Spent a little time with "Syntactically Awesome StyleSheets" tonight (sass). I wrote up a preliminary new design for this blog, and used all of the features in the sass tutorial. My impressions as I went through this process:

  • no virtualenv for ruby afaik :(
  • debian's haml is outdated, and sudo gem install haml doesn't seem to overwrite the /usr/bin sass
  • but installing locally was ridiculously easy and gem's output is helpful; virtualenv blows my PATH away so had to add a postactivate adding the local ruby bin path..
  • after 2 seconds realized I rely on vim's excellent CSS highlight file to not make mistakes (is it line-spacing or line-height...); this is the best sass.vim i could find
  • macros and variables are a breath of fresh air
  • nesting/indentation feels right at home
  • nesting stuff like :font (family, size) or :background(position, repeat, image) doesn't really feel right in the context of the rest of the document
  • my mind context-switches to css (or js) mode from python mode and it becomes very hard to turn off the urge to put ;'s at the end of lines
  • what's the deal with : and = for setting styles? if a sigil that has no css significance was chosen for variables, you could just interpolate by default
  • I realized that sigils and interpolation don't really feel right to me, and the =/+ syntax for macros is attractive but fairly arbitrary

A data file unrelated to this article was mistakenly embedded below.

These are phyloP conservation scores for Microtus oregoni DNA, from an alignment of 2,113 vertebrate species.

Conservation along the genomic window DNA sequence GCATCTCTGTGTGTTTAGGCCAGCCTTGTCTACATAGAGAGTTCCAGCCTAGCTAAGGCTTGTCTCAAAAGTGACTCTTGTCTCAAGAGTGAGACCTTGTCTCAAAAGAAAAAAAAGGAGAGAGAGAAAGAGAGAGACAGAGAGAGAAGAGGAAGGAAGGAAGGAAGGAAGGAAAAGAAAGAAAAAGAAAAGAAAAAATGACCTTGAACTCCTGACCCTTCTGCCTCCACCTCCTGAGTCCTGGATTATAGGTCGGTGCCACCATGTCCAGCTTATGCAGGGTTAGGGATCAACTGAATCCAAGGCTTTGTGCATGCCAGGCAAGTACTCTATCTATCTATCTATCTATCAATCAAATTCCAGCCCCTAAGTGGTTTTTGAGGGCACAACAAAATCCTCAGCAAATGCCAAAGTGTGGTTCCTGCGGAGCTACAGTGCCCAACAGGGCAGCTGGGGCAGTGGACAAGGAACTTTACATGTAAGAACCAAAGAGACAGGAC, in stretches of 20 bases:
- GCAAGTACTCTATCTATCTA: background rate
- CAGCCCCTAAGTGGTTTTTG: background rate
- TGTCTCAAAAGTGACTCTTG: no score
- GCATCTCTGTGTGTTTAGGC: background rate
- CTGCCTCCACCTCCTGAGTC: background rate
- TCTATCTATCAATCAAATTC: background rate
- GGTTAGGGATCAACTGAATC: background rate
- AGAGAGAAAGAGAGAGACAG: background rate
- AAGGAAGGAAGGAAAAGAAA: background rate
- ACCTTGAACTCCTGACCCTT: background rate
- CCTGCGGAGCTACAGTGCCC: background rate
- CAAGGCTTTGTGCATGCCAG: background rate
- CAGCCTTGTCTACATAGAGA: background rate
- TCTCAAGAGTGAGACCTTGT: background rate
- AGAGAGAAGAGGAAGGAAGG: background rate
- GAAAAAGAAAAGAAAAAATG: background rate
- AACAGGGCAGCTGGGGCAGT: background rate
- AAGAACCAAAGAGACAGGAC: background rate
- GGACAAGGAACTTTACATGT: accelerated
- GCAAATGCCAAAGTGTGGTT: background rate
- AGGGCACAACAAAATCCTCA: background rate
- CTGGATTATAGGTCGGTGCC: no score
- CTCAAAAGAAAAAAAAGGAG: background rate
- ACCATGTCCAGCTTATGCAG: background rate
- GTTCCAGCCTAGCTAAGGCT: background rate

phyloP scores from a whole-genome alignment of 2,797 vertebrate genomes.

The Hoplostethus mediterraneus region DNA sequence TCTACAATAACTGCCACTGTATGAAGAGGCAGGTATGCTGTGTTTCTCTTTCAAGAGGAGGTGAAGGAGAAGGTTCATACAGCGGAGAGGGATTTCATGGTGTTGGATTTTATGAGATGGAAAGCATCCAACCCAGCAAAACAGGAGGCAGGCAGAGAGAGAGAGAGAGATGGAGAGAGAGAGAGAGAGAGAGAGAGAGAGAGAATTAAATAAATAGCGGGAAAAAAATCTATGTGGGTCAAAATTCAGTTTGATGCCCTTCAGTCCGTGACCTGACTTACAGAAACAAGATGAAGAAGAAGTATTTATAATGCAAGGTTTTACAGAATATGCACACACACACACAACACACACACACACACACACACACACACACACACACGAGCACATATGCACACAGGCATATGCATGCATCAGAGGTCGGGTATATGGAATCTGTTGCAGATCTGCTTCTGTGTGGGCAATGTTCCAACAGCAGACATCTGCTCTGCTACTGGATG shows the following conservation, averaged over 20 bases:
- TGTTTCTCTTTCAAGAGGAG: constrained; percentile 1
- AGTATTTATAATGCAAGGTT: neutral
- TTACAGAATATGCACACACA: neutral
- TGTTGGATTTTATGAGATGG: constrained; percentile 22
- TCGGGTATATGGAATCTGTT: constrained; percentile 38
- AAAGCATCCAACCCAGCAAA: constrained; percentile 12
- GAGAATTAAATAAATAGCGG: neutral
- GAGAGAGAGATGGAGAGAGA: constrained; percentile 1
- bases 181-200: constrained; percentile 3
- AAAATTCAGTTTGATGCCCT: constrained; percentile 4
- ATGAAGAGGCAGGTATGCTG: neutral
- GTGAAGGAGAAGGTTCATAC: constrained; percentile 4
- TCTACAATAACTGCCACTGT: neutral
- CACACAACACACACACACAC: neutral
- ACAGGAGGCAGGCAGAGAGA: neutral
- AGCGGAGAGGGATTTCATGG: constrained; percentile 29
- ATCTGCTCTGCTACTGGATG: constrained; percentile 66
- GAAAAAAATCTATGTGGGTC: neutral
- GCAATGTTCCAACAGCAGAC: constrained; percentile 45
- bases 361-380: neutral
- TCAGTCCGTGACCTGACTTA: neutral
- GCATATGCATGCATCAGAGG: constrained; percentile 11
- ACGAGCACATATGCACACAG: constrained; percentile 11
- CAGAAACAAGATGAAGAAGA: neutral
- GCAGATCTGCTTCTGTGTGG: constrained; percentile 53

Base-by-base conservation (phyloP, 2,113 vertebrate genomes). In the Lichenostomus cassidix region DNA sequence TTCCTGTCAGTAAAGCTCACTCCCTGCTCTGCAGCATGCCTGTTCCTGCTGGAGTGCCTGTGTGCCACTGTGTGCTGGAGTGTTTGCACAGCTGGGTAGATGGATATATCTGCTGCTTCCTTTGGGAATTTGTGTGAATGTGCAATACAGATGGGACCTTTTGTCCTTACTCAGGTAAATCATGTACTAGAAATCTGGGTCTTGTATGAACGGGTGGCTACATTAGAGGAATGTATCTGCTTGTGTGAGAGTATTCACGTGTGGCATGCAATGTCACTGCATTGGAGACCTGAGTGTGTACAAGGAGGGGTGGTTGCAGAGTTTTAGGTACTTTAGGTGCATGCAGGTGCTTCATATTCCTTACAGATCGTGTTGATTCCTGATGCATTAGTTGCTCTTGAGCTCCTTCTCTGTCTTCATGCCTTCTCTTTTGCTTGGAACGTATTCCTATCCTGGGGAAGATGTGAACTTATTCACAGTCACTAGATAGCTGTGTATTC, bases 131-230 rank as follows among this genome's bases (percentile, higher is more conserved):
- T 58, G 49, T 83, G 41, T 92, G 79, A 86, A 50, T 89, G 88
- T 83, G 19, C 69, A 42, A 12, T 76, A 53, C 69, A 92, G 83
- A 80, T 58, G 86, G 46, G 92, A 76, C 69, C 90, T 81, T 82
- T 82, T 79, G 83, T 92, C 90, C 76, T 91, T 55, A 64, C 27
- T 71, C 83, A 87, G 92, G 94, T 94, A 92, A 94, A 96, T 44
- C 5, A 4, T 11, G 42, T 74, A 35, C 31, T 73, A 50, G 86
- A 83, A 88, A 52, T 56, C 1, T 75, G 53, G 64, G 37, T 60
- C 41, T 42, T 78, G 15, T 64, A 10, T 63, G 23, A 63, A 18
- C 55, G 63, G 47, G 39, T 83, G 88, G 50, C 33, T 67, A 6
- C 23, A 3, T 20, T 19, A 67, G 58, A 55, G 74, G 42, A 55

• love being able to do color and spatial arithmetic
  • I like it when I guess syntax (nesting div > h2,h3,h4 > ...) and it works

My experiment involved applying style to markup that I didn't want to touch, so some of sass' macroing became really convenient, since I couldn't rely on creating classes and spreading them about the markup to distribute common styles. Grabbing any colour palatte off COLOURlovers and naming them with variables made it really easy to swap them around during the design phase; in fact, this probably saved me a lot of time. I wish they were available for use in firebug somehow.

As a non-ruby programmer, I can definitely feel the ruby heritage in sass. For one, it does make your CSS a lot cleaner looking. I have a real soft spot for this almost zen-like focus on beauty and self improvement I perceive in some of the ruby community's major projects. When I released django-selector last night, one of the first reactions was "What's the point?", and my first thought was (innocently) "a ruby developer would see the point."

The dark side of its ruby heritage is in its liberal use of sigils and in particular its bizarre sigil design choices. For instance, you can specify attribute families, like background-color, background-position, etc. like this:

    color: #fff
    position: top left
    repeat: repeat-x

This seems okay at first (though it overloads the meaning of that nesting), but then you discover that when you want to nest CSS pseudo-classes (like a:hover or a:visited), you have to add another sigil:

  color: blue
    background-color: #eee

I can't help but wonder if the 'attribute family' sigil had been chosen as & instead of :, wouldn't you be able to use the much-more natural :hover syntax without an explicit sigil? The decision to make ! the variable sigil is also an unfortunate choice, although as far as sigils go I think it's the most attractive I've seen. If it had been something else ($ perhaps), it wouldn't overlap with vanilla CSS values like !important, and you wouldn't need to differentiate between : and = or have explicit interpolation (except perhaps to group for arithmetic).

Mar 9 2010